The Brasher Gold Half Doubloon was America’s first gold coin and a true national treasure. The tale of how this amazing gold coin came to be is filled with history, mystery, and the “can-do” attitude and ingenuity of our Forefathers.
Origins of the Brasher Half Doubloon Gold Piece
Two men were neighbors in New York City in 1787. One lived at Number 5 Cherry Street, the other man lived right next door. One of them was a famous gold and silversmith, Ephraim Brasher. The other was George Washington, hero of the Revolutionary War and soon to be the first President of the United States.
In fact, Washington and Brasher were more than neighbors. They knew each other well, and were, perhaps, friends. Washington admired his neighbor’s skills so much he purchased silver items made by the smith to adorn his home and used them later as President in Philadelphia, then at Mount Vernon. Brasher was so well-known and respected that when folks had a gold coin and they weren’t sure it was real, they would sometimes bring it to him for testing. If it was real, he would stamp his initials “EB” in an oval on the coin.
Then, everyone knew it was real.
Washington was passionate about the coinage for the new U.S. He felt the coins we carry in our pockets should represent the ideals of our country. Later as President, he had an enormous influence of the designs of our coins, insisting on images of Lady Liberty, rather than images of real men. To show his support, he even donated silver to strike the first coins at the U.S. Mint.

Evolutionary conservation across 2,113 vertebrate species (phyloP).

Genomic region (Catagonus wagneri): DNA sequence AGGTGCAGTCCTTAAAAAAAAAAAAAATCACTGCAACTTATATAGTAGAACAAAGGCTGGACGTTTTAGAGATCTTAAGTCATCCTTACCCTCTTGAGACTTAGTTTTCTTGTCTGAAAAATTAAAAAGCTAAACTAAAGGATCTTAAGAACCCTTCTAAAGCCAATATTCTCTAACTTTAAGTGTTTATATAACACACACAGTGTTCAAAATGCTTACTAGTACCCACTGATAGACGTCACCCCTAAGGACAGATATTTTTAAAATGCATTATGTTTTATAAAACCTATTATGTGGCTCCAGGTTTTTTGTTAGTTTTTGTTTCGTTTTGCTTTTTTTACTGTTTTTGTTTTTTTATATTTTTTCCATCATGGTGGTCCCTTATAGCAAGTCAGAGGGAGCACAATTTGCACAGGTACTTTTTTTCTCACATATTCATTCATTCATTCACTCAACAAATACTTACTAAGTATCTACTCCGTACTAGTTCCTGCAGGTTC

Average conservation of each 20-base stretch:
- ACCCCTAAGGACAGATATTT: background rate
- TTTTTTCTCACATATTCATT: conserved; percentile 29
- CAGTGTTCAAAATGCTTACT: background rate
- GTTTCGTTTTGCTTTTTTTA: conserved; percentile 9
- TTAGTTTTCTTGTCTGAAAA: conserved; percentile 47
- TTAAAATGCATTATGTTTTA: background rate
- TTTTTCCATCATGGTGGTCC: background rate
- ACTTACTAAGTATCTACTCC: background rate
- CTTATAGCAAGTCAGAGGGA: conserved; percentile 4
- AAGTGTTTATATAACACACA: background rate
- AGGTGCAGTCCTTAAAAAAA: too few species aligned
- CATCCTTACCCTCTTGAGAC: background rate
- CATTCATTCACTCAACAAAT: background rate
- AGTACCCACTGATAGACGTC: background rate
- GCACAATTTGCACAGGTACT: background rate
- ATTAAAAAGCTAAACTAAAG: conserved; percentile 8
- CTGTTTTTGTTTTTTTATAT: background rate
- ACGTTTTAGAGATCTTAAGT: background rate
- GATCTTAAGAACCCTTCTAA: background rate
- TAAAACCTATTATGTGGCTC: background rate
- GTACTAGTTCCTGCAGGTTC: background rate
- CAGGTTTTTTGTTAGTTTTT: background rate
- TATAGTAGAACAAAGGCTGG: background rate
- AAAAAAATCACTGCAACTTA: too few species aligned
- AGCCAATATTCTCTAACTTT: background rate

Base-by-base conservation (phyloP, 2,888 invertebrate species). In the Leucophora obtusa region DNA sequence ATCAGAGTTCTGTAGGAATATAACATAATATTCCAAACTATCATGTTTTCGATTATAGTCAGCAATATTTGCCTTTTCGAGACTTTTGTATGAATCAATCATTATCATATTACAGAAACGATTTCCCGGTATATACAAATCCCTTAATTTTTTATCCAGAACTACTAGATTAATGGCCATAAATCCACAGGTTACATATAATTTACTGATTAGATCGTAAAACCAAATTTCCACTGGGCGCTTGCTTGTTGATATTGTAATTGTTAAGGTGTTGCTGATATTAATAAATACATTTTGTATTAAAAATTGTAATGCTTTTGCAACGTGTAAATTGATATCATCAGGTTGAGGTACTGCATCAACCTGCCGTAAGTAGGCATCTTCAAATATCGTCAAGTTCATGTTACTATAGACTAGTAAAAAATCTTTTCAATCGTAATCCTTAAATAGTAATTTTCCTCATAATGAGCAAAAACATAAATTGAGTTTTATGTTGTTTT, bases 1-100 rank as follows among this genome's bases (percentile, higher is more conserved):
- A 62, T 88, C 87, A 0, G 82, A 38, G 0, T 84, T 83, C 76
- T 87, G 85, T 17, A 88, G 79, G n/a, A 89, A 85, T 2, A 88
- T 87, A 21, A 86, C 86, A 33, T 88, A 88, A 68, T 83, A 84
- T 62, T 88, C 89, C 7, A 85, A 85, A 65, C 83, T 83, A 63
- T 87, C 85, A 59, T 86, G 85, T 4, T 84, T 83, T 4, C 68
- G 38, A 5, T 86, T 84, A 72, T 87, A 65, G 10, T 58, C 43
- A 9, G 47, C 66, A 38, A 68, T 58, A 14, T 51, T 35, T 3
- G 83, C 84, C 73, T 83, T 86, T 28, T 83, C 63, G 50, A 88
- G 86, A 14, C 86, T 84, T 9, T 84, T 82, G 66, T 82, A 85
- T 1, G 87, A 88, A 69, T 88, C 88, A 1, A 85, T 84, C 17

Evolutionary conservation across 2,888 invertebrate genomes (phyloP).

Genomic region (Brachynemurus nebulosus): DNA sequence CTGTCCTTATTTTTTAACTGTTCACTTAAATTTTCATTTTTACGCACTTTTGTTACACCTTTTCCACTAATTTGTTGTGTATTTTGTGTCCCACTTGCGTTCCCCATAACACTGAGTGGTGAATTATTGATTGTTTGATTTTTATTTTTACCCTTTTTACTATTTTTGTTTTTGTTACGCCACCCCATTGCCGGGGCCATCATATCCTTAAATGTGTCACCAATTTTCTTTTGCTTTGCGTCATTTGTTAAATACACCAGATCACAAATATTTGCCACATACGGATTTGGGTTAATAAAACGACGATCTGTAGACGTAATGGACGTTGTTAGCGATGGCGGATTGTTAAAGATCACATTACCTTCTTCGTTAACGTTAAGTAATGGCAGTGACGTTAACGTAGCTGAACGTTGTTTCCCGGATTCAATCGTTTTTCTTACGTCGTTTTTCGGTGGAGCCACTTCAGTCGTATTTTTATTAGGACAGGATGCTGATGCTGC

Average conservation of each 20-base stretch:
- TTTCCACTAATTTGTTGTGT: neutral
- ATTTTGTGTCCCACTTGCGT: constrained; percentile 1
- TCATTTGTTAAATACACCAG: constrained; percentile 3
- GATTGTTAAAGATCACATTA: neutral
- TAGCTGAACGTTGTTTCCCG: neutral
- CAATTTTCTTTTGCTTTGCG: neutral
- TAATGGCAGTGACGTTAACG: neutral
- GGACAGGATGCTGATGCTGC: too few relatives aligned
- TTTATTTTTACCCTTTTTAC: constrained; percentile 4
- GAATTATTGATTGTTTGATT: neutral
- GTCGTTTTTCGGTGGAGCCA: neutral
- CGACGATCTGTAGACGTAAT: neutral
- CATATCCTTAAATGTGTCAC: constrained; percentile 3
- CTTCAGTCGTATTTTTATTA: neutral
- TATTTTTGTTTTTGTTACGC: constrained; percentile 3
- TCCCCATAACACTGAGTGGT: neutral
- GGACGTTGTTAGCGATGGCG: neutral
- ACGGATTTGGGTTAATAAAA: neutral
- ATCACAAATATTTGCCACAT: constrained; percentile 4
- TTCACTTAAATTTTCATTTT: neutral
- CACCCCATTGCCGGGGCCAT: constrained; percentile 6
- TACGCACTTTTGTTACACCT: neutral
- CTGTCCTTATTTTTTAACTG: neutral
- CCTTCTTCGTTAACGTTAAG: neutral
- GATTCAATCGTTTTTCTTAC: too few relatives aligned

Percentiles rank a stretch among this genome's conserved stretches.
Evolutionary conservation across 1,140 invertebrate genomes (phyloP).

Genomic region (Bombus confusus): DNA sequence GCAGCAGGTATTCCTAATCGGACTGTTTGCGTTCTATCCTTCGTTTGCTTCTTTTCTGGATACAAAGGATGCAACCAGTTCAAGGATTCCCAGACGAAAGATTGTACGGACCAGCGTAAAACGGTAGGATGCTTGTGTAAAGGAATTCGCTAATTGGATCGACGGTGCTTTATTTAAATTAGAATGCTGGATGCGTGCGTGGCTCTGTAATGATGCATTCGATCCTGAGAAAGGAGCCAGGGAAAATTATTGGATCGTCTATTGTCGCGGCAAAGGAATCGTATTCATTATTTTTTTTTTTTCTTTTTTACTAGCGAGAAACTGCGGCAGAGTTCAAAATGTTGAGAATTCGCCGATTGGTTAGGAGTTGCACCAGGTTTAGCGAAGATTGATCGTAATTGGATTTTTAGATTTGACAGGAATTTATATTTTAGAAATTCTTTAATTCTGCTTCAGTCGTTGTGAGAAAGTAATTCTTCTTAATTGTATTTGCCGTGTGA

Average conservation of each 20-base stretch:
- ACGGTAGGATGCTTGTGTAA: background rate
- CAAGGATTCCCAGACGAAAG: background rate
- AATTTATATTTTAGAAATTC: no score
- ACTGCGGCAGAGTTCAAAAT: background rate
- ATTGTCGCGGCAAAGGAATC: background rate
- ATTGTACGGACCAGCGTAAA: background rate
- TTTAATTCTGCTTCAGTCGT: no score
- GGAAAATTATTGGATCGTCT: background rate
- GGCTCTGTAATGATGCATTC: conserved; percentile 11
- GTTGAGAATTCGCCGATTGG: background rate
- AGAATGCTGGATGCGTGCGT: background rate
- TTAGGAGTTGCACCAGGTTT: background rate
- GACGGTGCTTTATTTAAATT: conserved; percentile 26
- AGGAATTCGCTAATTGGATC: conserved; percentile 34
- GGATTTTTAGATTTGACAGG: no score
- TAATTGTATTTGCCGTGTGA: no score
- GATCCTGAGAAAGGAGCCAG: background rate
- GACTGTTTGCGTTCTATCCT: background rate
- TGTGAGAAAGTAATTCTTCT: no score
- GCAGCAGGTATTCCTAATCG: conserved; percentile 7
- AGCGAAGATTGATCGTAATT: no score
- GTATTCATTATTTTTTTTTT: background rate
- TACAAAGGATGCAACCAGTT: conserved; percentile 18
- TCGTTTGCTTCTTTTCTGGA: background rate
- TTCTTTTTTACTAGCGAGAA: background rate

Brasher was passionate about coinage for the new nation as well. So passionate, that he had his goal set on designing the first gold coin for the nation. And who better to talk to about it than his neighbor?
The First-Ever U.S. Gold Coin
Did Washington and Brasher spend long winter evenings in front of the fire in each other’s Cherry Street homes, sipping fine French brandy and discussing what types of coins and what designs should be used? No one knows for sure, but it’s certainly possible, and, in 1787, Brasher fulfilled the dream when he designed and struck the first American gold coin. It’s known as the Brasher Gold Half Doubloon.
The coin shows an eagle with a breast shield, with arrows clasped in one claw and an olive branch in the other. If it looks familiar, it should. The image is the basis for the U.S. Presidential Seal and has been used on U.S. coins for over 200 years. And just to make sure no one could mistake his work, Brasher stamped his initials “EB” in an oval on the eagle’s right wing.
Now, the new nation had its own gold coin, and everyone knew who made it.
Brasher struck his gold doubloons in 1787 and the coins entered circulation at the dawn of our nation, fueling commerce. No one knows how many he struck, but only one Gold Half Doubloon survives.
Sole Surviving Brasher Gold Doubloon
Many different gold coins were legal tender in the U.S. at the time, and often folks would bring old gold coins to the mint and exchange them for new U.S. gold coins. And, believe it or not, the U.S. Mint had its own coin collection! It’s known as the Mint Cabinet. If someone exchanged an important gold coin at the Mint and it wasn’t in the collection, the Mint would save it and place it in the Mint Cabinet. After passing through many hands back in the day, someone eventually brought the Brasher Gold Half Doubloon into the Mint and it was saved in the Cabinet.
The Mint Cabinet collection was donated to the Smithsonian Institution in 1922.